The Records of the Grand Historian was the masterpiece of Sima Qian, written from 109 BC to 91 BC. Also known in English by its Chinese name Shiji, Sima Qian recounted all the rich Chinese history that dated all the way back from the Yellow Emperor from around 2600 BC up to his present time. The Yellow Emperor is the first ever ruler of the land with whom Sima Qian had sufficiently established in a historical perspective in his records. Because the records were the first systematized historical text of its type, they had heavily influenced the landscape of Chinese Historiography and prose.
The Records contains a total of 130 volumes or scrolls (we refer to this these days as chapters) where various information was classified into several categories. Twelve volumes of the Benji (Imperial Biographies) contain all the accounts of the prominent rulers starting from the Yellow Emperor all the way to Qin Shi Huang, including the past kings of the Shang, Xia, and the Zhou Dynasties.
Another ten volumes called the Biao talked about the different timelines of the events that took place. Eight volumes of the Shu are for the treatises for economics and other important topics of the time. Then there’s the thirty volumes from the Shijia that contains the biographies of different Feudal Houses and other eminent persons, the biographies of bureaucrats, nobility, and of notable rulers from the Spring and Autumn, and the Warring States periods. Finally, there are seventy full volumes of the Liezhuan, also known as the collective biographies of other important figures in Chinese history, like Laozi, Sun Tzu, Mozi, Jing Ke, and many more.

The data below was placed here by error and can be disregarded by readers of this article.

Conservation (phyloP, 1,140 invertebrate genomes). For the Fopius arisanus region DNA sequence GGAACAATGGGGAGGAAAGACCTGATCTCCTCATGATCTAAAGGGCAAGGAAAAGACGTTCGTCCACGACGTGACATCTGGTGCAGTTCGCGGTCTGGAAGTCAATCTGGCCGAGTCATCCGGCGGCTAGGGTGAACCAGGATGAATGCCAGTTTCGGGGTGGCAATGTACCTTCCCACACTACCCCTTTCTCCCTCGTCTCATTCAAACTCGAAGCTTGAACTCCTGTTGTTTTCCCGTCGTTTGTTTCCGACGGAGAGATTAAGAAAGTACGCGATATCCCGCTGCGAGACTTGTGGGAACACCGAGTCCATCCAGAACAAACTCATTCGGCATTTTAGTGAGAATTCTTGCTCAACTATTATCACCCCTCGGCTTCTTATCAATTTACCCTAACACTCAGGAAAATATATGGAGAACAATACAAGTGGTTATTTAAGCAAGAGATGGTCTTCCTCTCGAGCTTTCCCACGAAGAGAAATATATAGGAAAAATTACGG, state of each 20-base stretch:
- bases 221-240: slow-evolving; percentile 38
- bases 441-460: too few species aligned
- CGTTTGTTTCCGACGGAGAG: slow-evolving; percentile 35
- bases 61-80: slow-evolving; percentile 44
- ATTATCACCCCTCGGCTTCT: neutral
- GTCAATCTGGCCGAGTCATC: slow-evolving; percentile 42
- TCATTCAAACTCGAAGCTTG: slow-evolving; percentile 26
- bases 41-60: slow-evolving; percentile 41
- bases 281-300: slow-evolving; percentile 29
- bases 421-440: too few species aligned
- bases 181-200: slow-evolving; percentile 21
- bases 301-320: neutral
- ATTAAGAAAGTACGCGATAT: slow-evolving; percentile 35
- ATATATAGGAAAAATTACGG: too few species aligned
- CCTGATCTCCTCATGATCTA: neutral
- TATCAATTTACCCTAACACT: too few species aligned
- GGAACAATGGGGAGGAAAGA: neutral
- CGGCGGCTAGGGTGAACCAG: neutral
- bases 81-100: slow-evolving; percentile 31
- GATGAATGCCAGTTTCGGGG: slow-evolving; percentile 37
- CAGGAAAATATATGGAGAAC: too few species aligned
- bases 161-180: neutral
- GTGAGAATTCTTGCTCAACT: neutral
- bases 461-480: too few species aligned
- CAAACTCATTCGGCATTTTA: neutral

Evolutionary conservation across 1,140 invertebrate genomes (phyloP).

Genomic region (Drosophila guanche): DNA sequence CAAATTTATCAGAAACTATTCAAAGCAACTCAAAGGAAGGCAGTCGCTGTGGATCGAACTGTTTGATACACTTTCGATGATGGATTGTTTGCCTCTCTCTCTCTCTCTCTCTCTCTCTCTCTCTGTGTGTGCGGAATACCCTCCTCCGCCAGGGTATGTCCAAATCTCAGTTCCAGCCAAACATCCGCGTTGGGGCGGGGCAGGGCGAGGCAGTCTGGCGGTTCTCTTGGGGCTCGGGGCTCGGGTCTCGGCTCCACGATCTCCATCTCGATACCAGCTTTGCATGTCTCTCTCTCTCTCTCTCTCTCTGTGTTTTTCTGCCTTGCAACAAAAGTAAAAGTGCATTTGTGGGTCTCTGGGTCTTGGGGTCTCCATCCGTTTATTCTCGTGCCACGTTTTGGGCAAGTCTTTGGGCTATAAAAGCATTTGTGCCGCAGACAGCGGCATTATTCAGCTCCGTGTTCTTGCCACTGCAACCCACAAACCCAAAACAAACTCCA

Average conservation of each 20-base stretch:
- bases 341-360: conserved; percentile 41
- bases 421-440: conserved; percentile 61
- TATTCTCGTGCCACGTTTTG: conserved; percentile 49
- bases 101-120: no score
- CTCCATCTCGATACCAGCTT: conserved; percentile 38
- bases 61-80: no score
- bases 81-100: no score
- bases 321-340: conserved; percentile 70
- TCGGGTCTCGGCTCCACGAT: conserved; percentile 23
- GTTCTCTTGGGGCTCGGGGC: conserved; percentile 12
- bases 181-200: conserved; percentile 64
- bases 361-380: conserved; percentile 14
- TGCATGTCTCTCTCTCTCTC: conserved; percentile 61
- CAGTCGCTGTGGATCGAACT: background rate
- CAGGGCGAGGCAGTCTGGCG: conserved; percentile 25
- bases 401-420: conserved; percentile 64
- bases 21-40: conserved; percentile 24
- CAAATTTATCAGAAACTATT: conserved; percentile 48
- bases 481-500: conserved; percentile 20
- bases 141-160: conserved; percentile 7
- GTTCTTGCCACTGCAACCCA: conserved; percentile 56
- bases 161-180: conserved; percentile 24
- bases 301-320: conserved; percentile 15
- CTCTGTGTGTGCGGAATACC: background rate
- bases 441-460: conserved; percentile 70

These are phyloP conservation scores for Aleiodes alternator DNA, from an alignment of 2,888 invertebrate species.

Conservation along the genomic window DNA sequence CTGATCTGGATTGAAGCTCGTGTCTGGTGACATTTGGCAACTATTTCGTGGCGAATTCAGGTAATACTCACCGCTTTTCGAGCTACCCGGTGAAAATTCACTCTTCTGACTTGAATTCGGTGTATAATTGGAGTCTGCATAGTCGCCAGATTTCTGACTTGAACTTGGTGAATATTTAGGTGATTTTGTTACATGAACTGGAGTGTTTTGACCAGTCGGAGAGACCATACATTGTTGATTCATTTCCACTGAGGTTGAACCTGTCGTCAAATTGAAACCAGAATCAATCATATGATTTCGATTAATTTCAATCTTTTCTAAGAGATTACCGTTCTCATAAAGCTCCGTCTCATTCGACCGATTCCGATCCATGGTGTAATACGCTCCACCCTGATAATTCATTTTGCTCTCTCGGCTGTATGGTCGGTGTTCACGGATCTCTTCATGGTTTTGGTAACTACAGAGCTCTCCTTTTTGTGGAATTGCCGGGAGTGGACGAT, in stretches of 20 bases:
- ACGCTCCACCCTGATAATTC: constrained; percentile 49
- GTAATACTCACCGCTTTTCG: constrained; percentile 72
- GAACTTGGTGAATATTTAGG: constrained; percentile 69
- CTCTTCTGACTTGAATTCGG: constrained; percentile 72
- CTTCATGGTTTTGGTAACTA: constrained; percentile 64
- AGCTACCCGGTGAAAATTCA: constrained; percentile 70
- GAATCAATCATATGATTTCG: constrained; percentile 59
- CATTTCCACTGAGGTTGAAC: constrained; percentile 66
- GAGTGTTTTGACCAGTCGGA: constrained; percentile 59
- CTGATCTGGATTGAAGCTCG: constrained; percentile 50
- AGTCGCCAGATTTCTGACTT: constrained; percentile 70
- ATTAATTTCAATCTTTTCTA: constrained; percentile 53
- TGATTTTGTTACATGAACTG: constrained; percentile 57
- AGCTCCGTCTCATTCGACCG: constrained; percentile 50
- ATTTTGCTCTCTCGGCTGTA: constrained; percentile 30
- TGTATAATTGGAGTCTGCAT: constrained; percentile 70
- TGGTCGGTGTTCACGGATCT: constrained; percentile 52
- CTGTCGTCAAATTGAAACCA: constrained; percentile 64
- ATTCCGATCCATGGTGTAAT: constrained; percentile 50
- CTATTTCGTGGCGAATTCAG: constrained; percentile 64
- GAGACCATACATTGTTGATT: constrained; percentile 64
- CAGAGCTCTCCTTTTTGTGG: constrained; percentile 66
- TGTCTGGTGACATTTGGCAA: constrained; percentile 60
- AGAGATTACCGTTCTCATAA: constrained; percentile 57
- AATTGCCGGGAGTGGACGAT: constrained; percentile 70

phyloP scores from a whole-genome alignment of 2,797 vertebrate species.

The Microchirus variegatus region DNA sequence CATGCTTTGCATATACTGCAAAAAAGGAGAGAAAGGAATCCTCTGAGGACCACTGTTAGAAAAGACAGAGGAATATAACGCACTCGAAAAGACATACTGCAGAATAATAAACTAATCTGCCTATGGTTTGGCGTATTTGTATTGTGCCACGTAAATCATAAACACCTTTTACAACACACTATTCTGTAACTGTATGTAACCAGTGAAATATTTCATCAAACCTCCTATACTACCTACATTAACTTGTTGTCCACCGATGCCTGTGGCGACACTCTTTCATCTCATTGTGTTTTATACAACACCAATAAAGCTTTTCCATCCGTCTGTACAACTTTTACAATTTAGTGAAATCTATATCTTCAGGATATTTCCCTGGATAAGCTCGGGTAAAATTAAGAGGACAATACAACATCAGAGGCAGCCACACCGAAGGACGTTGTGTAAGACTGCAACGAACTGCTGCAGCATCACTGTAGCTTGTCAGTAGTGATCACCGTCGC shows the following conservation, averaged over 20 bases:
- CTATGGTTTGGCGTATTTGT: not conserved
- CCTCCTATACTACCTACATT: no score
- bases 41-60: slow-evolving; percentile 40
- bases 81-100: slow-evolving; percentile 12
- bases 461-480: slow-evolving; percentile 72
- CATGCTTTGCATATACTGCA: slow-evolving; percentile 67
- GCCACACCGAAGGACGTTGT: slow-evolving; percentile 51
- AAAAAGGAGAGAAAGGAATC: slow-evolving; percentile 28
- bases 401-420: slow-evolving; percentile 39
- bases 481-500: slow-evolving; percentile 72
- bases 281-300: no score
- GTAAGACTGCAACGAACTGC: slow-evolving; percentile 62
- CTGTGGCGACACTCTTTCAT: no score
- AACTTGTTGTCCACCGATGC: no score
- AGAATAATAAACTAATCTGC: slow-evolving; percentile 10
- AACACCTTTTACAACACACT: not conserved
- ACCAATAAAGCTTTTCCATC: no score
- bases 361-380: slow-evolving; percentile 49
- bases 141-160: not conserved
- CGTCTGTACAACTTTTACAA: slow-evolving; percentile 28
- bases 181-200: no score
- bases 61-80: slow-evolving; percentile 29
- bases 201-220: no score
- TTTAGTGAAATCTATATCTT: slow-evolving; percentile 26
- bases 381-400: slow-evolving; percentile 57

Unlike the official historical texts that followed adopting the Confucian doctrine notably proclaiming the divine rights of the ruling emperors and degrading any failed claimants of the throne, the works of Sima Qian is more liberal; with a more objective approach that had been renowned all throughout history and religiously followed by all interested. Most of the volumes that made up the Liezchuan are just vivid descriptions that depicted different events and persons involved in those events. The main reason for this is that the author firmly believed on stories passed on from antiquity, therefore the need to balance the record’s reliability and accuracy.
The family of Sima Qian was highly regarded as historians working for the Han Emperor. This gave him the needed access to the archives of the early Han dynasties. The sources that gave life to The Records of the Great Historian was carefully considered by its methodical and very skeptical author who had clear access to various ancient books written using bamboo and wooden slips.